Surveying on the Icefield
The goal of surveying on the Juneau Icefield is to determine glacier movement and track surface elevation changes. Historically, this was accomplished using standard survey gear such as theodolites and EDMs. GPS equipment was used for the first time in 1992 and, due to the great advantage it offers, has now replaced the older theodolite gear and methods. Here you'll find photos showing the activities of the survey program.



Using an old-fashioned theodolite

This is how it was done in the old days (1988). It used to be that we could survey only when the weather was nice (tough life, eh?). But now with GPS, we're able to survey when it's raining, blowing, snowing, and cold (isn't technology supposed to make things easier?).


A typical movement profile

A typical movement profile is composed of a line of stakes placed from one side of a glacier to the other. This profile is on the Northwest Branch of the Taku Glacier. The flags, made of garbage bags stapled to 1" x 2" wooden stakes, are placed, in this photo, at an interval of 317 meters. The average daily movement of the glacier at this profile is 6 cm.


Benchmarks are critical components of a glacier survey

Benchmarks are extremely important in glacier surveying. They serve as a known reference point for determining how an unknown point on the glacier is moving. These benchmarks are cemented in holes that are drilled into solid bedrock.


Establishing a new benchmark

And this is how the holes are drilled. A special steel rock drill is literally hammered into the rock, creating a 3/4" diameter hole. The brass benchmark is then cemented into the hole. In hard granodiorite, it takes about 3-4 hours to drill a hole 2" deep. It helps to have several people who can take turns hammering!


Surveying a newly established benchmark

After the benchmark is cemented in place it must be surveyed to determine its exact position. To do this, a GPS receiver is centered over the benchmark. Satellite signals are then collected for several hours. The data, when combined with the data from a GPS receiver positioned over a known benchmark, then gives the position of the new benchmark within the International Terrestrial Reference Frame.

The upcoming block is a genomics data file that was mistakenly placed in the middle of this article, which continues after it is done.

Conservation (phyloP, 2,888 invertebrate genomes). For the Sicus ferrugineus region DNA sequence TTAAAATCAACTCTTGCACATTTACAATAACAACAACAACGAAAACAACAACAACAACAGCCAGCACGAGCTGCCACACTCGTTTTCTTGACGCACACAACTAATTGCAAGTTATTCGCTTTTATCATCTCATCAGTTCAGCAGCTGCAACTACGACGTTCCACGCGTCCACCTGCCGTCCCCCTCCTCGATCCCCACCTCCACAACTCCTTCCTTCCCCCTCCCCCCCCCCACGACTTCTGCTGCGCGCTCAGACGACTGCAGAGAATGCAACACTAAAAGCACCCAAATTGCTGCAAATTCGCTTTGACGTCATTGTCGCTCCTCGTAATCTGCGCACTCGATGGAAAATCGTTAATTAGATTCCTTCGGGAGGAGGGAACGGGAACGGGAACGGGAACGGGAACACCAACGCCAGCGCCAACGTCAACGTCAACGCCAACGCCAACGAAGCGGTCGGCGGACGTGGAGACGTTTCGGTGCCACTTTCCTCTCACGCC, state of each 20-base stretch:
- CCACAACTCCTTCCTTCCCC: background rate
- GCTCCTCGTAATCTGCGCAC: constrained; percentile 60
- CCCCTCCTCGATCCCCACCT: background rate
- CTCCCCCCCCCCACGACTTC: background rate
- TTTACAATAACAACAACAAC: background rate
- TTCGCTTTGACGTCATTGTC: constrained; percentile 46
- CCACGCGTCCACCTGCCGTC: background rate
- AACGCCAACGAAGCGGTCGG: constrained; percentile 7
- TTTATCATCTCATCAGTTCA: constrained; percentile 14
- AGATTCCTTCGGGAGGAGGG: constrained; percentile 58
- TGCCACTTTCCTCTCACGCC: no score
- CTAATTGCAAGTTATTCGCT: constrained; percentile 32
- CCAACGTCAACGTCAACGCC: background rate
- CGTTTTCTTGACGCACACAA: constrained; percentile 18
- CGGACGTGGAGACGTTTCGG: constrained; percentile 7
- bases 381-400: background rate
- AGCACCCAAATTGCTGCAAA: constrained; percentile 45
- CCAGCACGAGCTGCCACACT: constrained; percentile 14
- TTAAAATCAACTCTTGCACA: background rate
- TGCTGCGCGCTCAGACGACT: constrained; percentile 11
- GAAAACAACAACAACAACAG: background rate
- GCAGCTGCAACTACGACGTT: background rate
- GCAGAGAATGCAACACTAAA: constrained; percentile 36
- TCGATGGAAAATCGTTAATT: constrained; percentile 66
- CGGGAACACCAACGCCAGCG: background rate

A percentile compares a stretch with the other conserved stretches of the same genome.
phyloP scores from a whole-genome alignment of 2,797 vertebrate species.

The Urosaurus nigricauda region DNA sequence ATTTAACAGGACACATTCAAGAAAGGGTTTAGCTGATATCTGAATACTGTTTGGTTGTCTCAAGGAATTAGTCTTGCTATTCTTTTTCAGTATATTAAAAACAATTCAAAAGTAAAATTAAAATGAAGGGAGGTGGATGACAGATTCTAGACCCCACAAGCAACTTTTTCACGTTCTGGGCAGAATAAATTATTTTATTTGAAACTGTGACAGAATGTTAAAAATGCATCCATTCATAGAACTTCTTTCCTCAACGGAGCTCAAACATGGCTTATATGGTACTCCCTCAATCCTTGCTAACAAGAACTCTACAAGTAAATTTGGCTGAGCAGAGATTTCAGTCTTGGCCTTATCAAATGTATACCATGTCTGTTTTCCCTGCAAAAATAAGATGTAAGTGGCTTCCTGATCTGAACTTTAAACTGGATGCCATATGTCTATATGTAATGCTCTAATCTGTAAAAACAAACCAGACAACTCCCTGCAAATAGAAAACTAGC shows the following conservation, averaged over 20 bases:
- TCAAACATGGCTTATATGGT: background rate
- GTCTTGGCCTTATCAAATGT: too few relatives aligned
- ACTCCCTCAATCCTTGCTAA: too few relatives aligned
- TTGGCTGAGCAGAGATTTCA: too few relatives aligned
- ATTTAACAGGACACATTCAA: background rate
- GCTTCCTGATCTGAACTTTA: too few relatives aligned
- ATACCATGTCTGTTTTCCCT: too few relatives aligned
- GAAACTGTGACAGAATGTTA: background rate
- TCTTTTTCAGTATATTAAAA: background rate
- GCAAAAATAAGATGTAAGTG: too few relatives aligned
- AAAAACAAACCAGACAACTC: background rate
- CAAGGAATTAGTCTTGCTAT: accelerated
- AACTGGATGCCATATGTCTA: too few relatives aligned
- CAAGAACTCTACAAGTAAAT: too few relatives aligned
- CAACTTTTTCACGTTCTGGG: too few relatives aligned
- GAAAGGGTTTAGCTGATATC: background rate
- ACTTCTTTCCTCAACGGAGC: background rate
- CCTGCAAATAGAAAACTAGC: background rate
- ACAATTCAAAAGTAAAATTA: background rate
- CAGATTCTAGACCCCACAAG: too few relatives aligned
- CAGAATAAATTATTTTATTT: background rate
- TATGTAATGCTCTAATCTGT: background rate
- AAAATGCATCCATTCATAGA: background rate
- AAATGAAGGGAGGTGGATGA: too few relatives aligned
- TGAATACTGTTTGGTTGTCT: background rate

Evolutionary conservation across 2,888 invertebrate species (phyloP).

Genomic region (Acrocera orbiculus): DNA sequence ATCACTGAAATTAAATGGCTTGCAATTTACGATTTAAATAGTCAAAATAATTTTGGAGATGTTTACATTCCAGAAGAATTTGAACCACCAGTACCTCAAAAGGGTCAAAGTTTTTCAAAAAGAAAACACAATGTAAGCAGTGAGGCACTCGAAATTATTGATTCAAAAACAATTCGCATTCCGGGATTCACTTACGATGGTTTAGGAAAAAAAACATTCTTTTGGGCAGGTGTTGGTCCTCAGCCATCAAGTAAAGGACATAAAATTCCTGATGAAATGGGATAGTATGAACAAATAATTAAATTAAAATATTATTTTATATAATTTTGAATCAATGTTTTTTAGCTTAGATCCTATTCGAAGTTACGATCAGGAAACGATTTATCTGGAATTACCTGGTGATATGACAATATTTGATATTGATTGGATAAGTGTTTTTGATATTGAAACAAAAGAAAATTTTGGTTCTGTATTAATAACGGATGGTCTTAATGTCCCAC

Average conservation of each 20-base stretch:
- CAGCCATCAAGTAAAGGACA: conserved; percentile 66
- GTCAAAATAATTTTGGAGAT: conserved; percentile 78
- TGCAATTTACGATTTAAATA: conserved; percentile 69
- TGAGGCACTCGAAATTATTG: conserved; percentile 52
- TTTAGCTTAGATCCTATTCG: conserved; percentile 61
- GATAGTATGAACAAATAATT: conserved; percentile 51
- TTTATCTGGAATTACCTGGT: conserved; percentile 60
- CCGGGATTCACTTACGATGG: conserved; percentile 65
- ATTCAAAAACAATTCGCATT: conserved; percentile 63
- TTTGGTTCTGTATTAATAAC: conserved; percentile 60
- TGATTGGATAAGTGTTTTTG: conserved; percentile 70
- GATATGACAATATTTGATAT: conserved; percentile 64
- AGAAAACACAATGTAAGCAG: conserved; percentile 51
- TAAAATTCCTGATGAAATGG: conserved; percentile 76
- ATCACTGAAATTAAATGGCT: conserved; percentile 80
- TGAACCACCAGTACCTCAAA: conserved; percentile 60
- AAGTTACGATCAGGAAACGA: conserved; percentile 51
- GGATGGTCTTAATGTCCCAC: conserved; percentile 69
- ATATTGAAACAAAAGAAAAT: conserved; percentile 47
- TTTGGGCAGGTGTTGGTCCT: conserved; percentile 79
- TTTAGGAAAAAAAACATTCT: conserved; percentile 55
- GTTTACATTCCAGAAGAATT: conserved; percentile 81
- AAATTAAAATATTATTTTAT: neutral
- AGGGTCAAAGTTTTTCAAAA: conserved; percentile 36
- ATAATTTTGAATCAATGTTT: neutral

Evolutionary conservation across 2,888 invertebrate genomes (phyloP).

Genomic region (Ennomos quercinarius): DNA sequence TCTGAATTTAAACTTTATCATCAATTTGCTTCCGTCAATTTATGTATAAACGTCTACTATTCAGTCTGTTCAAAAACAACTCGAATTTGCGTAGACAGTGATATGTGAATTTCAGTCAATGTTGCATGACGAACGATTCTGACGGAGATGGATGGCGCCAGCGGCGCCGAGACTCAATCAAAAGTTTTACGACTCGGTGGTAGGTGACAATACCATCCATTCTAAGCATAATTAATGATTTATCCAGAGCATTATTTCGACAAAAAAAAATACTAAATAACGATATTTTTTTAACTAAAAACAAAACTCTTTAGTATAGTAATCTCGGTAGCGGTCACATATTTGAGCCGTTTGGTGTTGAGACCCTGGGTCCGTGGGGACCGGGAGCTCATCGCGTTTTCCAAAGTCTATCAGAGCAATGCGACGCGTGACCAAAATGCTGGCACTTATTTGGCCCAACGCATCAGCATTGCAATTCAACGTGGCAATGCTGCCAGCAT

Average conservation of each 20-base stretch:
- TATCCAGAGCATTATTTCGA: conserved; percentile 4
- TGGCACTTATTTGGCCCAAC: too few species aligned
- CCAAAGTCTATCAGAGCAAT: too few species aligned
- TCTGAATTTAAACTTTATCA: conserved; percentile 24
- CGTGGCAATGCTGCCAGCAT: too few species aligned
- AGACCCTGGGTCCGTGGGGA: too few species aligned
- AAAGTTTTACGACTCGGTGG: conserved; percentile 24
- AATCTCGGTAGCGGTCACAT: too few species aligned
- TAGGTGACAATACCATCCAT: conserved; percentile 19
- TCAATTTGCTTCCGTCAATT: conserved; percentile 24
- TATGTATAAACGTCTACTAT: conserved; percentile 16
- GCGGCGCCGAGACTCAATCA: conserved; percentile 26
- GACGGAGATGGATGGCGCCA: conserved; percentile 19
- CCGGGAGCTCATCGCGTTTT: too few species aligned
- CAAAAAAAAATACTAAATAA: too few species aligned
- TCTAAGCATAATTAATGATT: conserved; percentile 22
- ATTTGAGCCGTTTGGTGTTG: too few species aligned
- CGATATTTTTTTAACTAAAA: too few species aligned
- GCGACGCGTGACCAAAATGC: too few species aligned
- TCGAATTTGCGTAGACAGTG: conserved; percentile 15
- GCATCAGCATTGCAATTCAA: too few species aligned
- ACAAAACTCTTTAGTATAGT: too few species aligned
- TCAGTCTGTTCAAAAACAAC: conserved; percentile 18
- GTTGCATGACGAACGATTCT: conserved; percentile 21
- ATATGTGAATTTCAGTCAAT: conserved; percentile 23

Giving GPS instruction on Taku NW Point

In order to determine glacier movement to within a few centimeters, a GPS receiver must be set up at a benchmark. This base station then serves as a reference in determining the position of a second receiver that is placed at each of the flags of a movement profile. This photo shows the base station set up over a benchmark on a nunatak. The Taku Glacier is in the background.


Watch your step!

After setting up the reference receiver, the survey can commence. In the photo above, we've just placed the reference receiver and are heading down from the nunatak to begin the survey.


A GPS survey on the Southwest Branch of the Taku Glacier

While the reference receiver is operating back at the benchmark, the roving receiver is placed at each flag of the movement profile. This photo shows the rover set up and collecting data at one of the flags, which has been removed, and the GPS antenna put in its place.


Doing a differential, rapid-static GPS survey

Here's a closer view of the roving receiver in operation.


Tracking satellites

The reference and roving receivers collect signals from multiple GPS satellites. Here, the roving receiver is currently tracking and receiving the signals from five different satellites.


Hurry up and wait!

You've heard the saying, "Hurry up and wait." Well, that definitely applies to GPS surveying when doing a rapid-static survey as we're doing here. The receiver is placed at each flag for 15 minutes, during which time it takes a reading every 15 seconds. Then, we hurry to the next flag so that we can wait again.


Waiting for the fog to lift

Here's another example of "hurry up and wait." Before the use of GPS equipment, surveying was accomplished with theodolites and EDMs. This required clear visibility from the benchmark to the flags in order to perform a survey. While fog often limited visibility, it was common to head out in a total whiteout in the hope that the fog would clear by the time we arrived at the survey site. More often than not though, we would simply end up waiting on a nunatak all day for the weather to clear, only to return to camp with no survey data. Here, you see our makeshift rain shelter where we're waiting for the weather to clear enough to do the survey.